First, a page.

As far as anyone can tell, this is the first of Haydn's assays into four-movement structure in the piano sonatas. (It wasn't a form he was going to be sustaining, however; most of the sonatas are in three movements.)
First Movement: Allegro
The sonata form of the early Classical period is slightly different from its later incarnation. In particular, the secondary theme tends to come quite early in the movement (here, in measure 5!) immediately following what has been dubbed a bifocal close. Instead of an actual modulation to the secondary key, a half-cadence in the tonic key is immediately followed by an abrupt change of key into the dominant key. As a result, the secondary key remains somewhat unstable, and is not usually confirmed until later on in the movement -- as in this case, with the closing theme which is first heard at measure 13.
The bifocal close creates a problem during the Recapitulation -- the very ease of reaching the secondary theme (now in the tonic key, immediately following a half-cadence) tends to render the latter part of the movement dangerously predictable. Skilled composers such as Haydn used a great variety of techniques to avoid that predictability and thus to retain the listener's attention. In this sonata, Haydn avoids beginning the Recapitulation with the primary theme at all: the recapitulation begins with the secondary theme, and so the entire problem is cleverly side-stepped. (Beginning with a secondary theme creates what is sometimes called a "binary" sonata form, a poorly-chosen term but unfortunately well-established.)
Second Movement: Minuet
A fine, clearly Galant-inspired minuet movement with a Trio that seems charged with the spirit of the Empfindsamkeit, or concentrated emotional world, of composers such as C.P.E. Bach.
Third Movement: Adagio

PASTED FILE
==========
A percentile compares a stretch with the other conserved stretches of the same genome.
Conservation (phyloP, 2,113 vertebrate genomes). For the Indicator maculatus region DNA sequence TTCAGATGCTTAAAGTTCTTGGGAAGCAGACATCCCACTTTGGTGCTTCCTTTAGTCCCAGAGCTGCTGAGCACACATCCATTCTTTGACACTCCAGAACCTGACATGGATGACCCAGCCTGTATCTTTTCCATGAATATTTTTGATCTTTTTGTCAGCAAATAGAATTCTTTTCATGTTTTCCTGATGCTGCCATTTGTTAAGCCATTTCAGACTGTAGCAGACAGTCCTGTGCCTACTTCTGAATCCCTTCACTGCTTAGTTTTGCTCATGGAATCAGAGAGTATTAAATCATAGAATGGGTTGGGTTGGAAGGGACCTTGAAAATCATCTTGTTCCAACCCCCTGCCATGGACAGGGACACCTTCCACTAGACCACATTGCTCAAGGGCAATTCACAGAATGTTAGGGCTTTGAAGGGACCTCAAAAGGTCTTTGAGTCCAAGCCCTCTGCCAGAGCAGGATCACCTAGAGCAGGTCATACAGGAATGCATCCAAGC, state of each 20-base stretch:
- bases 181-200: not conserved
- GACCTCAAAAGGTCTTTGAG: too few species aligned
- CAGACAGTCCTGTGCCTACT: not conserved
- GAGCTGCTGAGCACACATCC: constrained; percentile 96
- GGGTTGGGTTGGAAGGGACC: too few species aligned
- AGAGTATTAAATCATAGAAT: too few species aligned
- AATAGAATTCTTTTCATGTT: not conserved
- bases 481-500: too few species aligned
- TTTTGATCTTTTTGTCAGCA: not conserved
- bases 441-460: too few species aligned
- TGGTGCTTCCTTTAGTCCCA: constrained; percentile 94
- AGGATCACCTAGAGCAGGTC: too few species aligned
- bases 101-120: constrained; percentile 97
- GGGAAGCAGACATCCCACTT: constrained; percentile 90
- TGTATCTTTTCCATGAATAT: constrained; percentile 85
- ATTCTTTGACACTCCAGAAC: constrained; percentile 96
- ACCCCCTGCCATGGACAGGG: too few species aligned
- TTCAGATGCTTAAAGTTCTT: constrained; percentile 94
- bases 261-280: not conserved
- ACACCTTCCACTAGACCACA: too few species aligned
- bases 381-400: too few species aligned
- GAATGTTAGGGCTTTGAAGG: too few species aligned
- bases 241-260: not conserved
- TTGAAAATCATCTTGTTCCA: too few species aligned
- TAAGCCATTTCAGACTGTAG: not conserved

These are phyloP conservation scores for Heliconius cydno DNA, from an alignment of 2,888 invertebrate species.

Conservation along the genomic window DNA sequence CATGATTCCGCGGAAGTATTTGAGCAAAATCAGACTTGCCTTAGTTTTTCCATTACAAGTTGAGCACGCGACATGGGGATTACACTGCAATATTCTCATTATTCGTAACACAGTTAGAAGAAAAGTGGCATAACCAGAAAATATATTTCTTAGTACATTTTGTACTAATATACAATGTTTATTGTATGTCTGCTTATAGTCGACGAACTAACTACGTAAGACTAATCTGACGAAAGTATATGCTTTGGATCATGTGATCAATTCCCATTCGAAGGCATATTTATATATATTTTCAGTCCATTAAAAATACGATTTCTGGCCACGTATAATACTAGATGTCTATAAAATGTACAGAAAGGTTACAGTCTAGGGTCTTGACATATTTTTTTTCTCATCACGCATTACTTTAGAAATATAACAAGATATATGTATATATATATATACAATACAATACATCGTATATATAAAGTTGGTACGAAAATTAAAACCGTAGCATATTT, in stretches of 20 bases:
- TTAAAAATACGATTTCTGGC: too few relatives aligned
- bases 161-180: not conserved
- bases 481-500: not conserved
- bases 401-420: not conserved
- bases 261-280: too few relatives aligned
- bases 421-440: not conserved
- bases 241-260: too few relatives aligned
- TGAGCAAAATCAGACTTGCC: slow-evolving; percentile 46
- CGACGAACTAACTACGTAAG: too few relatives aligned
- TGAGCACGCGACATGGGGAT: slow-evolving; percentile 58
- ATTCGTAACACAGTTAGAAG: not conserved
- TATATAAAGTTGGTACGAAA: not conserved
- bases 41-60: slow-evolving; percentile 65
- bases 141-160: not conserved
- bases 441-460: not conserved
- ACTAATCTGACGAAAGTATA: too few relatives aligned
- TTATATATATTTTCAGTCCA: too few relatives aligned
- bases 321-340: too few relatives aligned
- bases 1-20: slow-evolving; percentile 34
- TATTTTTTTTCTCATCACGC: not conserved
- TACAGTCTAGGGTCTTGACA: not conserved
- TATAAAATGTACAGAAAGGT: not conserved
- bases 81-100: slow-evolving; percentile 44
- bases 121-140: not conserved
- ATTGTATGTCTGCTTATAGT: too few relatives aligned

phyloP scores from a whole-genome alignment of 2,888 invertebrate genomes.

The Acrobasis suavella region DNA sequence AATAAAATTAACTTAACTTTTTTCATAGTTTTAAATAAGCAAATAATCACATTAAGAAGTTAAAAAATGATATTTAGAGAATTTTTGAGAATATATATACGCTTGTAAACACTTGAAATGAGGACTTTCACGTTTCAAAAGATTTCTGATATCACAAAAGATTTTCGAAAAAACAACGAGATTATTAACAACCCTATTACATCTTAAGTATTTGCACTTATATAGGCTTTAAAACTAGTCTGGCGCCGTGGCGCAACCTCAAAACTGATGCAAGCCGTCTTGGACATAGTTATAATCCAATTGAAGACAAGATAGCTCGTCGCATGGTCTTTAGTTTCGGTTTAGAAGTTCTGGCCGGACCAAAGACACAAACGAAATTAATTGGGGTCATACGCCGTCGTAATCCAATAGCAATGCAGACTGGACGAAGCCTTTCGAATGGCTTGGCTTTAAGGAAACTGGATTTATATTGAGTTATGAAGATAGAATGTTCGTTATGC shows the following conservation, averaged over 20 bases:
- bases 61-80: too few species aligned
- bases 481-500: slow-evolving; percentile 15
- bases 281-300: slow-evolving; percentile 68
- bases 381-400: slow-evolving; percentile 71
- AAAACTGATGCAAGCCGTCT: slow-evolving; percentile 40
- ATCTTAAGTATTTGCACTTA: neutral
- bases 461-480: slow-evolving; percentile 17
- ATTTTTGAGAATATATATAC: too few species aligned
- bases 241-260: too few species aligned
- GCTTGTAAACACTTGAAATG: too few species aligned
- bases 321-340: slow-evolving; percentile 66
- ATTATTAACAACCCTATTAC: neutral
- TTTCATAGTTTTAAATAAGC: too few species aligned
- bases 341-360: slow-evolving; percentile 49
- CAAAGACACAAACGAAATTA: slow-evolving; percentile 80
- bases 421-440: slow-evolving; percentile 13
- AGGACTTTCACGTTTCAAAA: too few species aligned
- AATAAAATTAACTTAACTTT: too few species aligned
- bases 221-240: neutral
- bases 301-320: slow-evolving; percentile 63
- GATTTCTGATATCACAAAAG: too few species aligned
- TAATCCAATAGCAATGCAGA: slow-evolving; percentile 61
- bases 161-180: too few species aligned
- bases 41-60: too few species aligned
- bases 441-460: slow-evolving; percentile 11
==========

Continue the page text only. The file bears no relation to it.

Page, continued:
The lovely minor-key adagio, in a binary form, is not only reminiscent of Haydn's slow-movement symphonic forms, but also owes a clear debt to aria forms of the period. Both halves of the binary form contain short improvised cadenzas. A. Peter Brown has pointed out that this movement shows a clear debt to the keyboard concertos of Georg Reutter, Haydn's erstwhile teacher at St. Stephen's during the 1740s. The similarity between this movement and the second movement of Reutter's Concerto in C Major is quite compelling; in the following example, the Reutter is the topmost grand staff, transposed in to G Minor for purposes of comparison:
Fourth Movement: Allegro molto
Another high-spirited romp in 3/8 time, typical of this era. However, this particular movement refers back to the first movement in its use of another bifocal close in the Exposition, with an interesting 'feint' by Haydn during the Recapitulation to avoid predictability. In this case, Haydn shortens the Recapitulation's primary theme by just enough to create a jarringly irregular phrase -- it always sounds as though the performer had a brief memory lapse. The sudden surprise is more than enough to keep the listener from assuming he or she can predict what's coming up next.